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Chapter 18 – Studying Space
•Astronomy – The study of space, stars the
visible universe.
•Year – The amount of time required for the Earth
to orbit the sun once.
•Month – The amount of time required for the
moon to orbit the Earth once. Derived from the
old English word “moonth”.
•Day – The amount of time required for the Earth
to rotate once on its axis.
Early Astronomers
• Ptolemy – Circa 140 C.E., developed the theory that placed the
Earth at the center of the universe. Successful in that this belief
persisted for over 1500 years and did accurately predict the
motions of the planets.
• Nicholai Copernicus – Developed a new theory that placed
the sun at the center of the universe (heliocentric) and had the
Earth and other planets orbiting it.
• Tycho Brahe – Used a mural to get precise measurements of
the planets orbits which helped future astronomers.
• Johannes Kepler – Demonstrated that the planets followed
elliptical orbits and developed the three laws of planetary
motion which are still in use by various space agencies today.
• Galileo Galelei – Invented and was the first to use a telescope
to observe the moon and planets.
• Isaac Newton – His insights into gravitational forces explained
how planets and moons are able to stay in their orbits.
• Edwin Hubble – Proved the existence of galaxies beyond ours.
• A device that collects and focuses electromagnetic radiation
from objects in space making it observable.
• Optical Telescopes – The most common type of telescope it is
designed to collect and focus visible light for close observation.
• Refracting Optical Telescope – The simplest type uses two
lenses to magnify light. Cannot perfectly focus and their size is
limited due to sagging of the glass lens.
• Reflecting Optical Telescope – Uses a mirror to gather light
and reflects it to a lens eyepiece where it is magnified. Can
gather more light, focuses a perfect image and can be made
larger so this type is preferred by professional astronomers.
• Hubble Space Telescope – A reflecting telescope placed in
orbit in 1980 to avoid atmospheric interference and can see
very faint objects in space.
Electromagnetic Spectrum
• All of the wavelengths of electromagnetic
radiation such as visible light, microwaves,
radio waves etc. For visible light, the longest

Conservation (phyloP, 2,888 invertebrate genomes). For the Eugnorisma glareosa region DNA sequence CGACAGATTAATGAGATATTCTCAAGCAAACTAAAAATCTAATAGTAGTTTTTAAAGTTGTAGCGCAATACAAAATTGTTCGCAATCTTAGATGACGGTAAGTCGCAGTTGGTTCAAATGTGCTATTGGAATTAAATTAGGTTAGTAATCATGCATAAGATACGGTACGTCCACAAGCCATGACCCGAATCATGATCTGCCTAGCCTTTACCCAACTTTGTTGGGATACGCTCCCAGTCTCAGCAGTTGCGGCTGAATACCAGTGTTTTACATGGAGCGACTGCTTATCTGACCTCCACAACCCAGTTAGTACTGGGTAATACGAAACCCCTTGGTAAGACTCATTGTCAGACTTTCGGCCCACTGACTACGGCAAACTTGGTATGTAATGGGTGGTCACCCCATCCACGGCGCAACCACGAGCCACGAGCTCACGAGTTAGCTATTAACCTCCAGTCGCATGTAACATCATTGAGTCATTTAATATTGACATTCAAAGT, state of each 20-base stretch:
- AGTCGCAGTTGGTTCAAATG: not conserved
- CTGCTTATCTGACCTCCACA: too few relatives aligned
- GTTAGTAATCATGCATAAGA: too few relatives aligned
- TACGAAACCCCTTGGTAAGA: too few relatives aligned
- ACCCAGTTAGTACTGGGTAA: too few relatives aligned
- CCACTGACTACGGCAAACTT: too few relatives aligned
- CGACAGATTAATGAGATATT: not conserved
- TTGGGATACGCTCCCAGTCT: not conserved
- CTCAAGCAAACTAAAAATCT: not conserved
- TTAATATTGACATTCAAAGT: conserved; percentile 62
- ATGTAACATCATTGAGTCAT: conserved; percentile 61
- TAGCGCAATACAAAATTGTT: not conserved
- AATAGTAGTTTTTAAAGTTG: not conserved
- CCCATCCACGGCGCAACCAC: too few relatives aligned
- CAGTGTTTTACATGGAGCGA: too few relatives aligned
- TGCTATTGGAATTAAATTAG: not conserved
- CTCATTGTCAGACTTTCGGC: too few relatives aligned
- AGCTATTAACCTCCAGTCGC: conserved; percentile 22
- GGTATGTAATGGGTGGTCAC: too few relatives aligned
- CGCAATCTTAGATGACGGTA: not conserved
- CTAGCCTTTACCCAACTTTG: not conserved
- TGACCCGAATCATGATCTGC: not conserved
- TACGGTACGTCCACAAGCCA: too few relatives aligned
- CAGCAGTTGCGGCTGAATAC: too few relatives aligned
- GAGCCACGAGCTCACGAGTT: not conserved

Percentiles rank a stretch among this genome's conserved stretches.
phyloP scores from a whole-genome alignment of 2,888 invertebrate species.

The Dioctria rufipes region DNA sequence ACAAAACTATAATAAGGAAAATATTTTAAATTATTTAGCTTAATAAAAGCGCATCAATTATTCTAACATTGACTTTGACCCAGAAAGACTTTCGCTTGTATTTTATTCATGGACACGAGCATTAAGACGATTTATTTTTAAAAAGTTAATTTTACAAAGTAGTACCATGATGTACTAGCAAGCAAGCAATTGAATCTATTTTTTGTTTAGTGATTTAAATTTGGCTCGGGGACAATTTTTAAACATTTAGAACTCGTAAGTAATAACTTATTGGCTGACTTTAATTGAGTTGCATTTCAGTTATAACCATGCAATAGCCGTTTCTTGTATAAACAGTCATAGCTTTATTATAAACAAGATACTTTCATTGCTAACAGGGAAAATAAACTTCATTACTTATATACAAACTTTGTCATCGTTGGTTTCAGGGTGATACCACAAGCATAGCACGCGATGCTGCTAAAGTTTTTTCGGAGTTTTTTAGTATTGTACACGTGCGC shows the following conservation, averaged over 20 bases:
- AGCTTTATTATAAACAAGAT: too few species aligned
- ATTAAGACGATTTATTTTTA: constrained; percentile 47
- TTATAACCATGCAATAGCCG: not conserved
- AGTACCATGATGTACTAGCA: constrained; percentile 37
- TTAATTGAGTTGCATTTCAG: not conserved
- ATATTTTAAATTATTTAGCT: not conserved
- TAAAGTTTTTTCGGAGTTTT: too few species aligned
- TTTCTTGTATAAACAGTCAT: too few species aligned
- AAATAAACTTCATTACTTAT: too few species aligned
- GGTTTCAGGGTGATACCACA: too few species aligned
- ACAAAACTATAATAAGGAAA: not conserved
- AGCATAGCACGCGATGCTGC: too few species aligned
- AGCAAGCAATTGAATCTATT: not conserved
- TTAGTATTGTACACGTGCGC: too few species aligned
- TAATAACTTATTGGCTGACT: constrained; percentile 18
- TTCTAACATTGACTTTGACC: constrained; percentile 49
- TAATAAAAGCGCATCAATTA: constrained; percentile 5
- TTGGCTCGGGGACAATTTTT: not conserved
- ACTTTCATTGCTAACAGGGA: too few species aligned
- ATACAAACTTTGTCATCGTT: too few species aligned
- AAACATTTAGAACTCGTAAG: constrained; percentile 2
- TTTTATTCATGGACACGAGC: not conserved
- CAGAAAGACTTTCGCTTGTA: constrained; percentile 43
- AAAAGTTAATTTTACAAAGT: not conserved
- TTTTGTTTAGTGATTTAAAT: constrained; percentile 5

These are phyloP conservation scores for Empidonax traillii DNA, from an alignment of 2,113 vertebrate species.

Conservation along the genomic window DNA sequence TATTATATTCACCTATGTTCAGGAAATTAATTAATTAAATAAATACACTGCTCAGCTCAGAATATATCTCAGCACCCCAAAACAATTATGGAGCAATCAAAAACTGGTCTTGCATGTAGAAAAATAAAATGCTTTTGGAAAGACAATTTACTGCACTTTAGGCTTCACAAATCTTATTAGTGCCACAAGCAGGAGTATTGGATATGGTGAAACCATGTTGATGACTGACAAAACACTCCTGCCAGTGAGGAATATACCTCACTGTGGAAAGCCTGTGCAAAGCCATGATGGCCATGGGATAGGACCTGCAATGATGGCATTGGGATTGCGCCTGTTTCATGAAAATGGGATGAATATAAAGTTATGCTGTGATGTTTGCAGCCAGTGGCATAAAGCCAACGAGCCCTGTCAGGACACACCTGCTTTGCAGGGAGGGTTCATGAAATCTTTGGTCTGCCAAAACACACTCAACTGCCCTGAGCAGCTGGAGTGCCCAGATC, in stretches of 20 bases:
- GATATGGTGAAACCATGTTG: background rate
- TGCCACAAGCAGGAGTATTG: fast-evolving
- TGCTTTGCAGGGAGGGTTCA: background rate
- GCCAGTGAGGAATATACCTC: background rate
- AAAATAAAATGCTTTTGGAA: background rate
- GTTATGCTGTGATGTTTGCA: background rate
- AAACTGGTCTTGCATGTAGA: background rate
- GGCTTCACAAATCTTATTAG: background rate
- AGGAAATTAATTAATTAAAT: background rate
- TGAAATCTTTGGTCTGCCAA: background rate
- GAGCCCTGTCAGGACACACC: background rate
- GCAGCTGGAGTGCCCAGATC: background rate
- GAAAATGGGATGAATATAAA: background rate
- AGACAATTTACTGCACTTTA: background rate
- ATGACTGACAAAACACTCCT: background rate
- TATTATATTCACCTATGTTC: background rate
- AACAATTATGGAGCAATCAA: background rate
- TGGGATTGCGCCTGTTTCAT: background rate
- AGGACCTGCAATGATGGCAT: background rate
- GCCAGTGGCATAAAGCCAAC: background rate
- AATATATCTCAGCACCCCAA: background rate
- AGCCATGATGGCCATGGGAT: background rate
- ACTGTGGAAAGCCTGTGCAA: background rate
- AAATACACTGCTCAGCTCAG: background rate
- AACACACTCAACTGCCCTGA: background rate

wavelength is the color red and the shortest is
the color blue. The invisible part makes up most
of the spectrum and the shorter wavelengths
are blocked by the Earth’s atmosphere which
acts as a protective shield. X-Ray wavelengths
are completely blocked so to observe them, xray telescopes are placed in orbit to detect
Nonoptical Telescopes
• Detect nonvisible radiation.
• Radio Telescopes – Detect radio waves
and can be used anytime.
• V.L.A. – The very large array is composed
of 27 radio telescopes linked by computer.
• Chandra X-Ray telescope – Placed in
• Infrared and gamma ray telescopes
detect much more sensitive information.
Mapping the Stars
• Constellation – A pattern of stars in the sky, many of which
were given Greek names.
• Astrolabe – An instrument used to describe the location of a
• Zenith – An imaginary point directly above any observer.
• Horizon – The point where the sky and the Earth appear to
• Altitude – the angle formed between an object and the horizon.
• Celestial Sphere – An imaginary sphere surrounding the Earth
used as a reference guide for scientists to map the sky.
• Ascension – How far an object is from the Vernal Equinox, the
point where the sun rises on the first day of spring, and
measures East and West.
• Declination – Measures North and South from the celestial
• Circumpolar stars – Stars near the poles that
can be seen all year long and all night long.
• Light Year – The distance light will travel in a
vacuum in one Earth year approx. 6 trillion
miles or 9 trillion km. Stars are much farther
away than the planets and require another
more useful scale than miles or kilometers.
• Scientists have observed that the universe is
expanding and the visible light from other
galaxies is shifted into red wavelengths. This
was confirmed by the Hubble Space
Telescope’s observations of distant stars.
Doppler Shift
• Red Shift – The apparent change in color
towards the red end of the spectrum that
occurs when an object is moving quickly
away from an observer.
• Blue Shift – The apparent change in color
towards the blue end of the spectrum that
occurs when an object is moving quickly
towards an observer.